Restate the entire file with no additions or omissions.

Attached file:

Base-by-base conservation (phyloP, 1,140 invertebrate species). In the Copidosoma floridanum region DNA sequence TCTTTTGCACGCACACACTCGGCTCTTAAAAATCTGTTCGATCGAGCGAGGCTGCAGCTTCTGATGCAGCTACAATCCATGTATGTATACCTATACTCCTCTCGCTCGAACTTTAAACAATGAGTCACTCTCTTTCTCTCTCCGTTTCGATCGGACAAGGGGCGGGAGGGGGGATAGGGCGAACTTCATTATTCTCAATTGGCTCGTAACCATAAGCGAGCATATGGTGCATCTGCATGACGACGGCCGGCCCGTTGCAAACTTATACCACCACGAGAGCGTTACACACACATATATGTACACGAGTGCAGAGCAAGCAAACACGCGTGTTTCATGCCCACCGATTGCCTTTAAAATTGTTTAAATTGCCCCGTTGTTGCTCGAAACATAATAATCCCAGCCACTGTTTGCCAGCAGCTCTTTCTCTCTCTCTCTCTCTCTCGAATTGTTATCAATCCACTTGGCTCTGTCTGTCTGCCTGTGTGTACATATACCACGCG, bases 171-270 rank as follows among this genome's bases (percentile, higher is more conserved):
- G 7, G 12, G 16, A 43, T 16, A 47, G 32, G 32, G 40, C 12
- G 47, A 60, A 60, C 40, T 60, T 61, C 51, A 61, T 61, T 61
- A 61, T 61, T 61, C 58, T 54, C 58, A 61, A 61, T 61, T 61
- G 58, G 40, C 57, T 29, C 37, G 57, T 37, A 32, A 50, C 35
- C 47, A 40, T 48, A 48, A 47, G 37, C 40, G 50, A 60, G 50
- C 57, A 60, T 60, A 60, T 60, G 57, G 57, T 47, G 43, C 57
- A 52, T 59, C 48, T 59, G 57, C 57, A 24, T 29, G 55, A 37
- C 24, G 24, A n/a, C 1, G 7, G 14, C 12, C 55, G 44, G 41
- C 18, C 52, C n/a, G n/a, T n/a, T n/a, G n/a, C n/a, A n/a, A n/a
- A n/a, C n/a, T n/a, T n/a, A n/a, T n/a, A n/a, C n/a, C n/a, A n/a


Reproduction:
Base-by-base conservation (phyloP, 1,140 invertebrate species). In the Copidosoma floridanum region DNA sequence TCTTTTGCACGCACACACTCGGCTCTTAAAAATCTGTTCGATCGAGCGAGGCTGCAGCTTCTGATGCAGCTACAATCCATGTATGTATACCTATACTCCTCTCGCTCGAACTTTAAACAATGAGTCACTCTCTTTCTCTCTCCGTTTCGATCGGACAAGGGGCGGGAGGGGGGATAGGGCGAACTTCATTATTCTCAATTGGCTCGTAACCATAAGCGAGCATATGGTGCATCTGCATGACGACGGCCGGCCCGTTGCAAACTTATACCACCACGAGAGCGTTACACACACATATATGTACACGAGTGCAGAGCAAGCAAACACGCGTGTTTCATGCCCACCGATTGCCTTTAAAATTGTTTAAATTGCCCCGTTGTTGCTCGAAACATAATAATCCCAGCCACTGTTTGCCAGCAGCTCTTTCTCTCTCTCTCTCTCTCTCGAATTGTTATCAATCCACTTGGCTCTGTCTGTCTGCCTGTGTGTACATATACCACGCG, bases 171-270 rank as follows among this genome's bases (percentile, higher is more conserved):
- G 7, G 12, G 16, A 43, T 16, A 47, G 32, G 32, G 40, C 12
- G 47, A 60, A 60, C 40, T 60, T 61, C 51, A 61, T 61, T 61
- A 61, T 61, T 61, C 58, T 54, C 58, A 61, A 61, T 61, T 61
- G 58, G 40, C 57, T 29, C 37, G 57, T 37, A 32, A 50, C 35
- C 47, A 40, T 48, A 48, A 47, G 37, C 40, G 50, A 60, G 50
- C 57, A 60, T 60, A 60, T 60, G 57, G 57, T 47, G 43, C 57
- A 52, T 59, C 48, T 59, G 57, C 57, A 24, T 29, G 55, A 37
- C 24, G 24, A n/a, C 1, G 7, G 14, C 12, C 55, G 44, G 41
- C 18, C 52, C n/a, G n/a, T n/a, T n/a, G n/a, C n/a, A n/a, A n/a
- A n/a, C n/a, T n/a, T n/a, A n/a, T n/a, A n/a, C n/a, C n/a, A n/a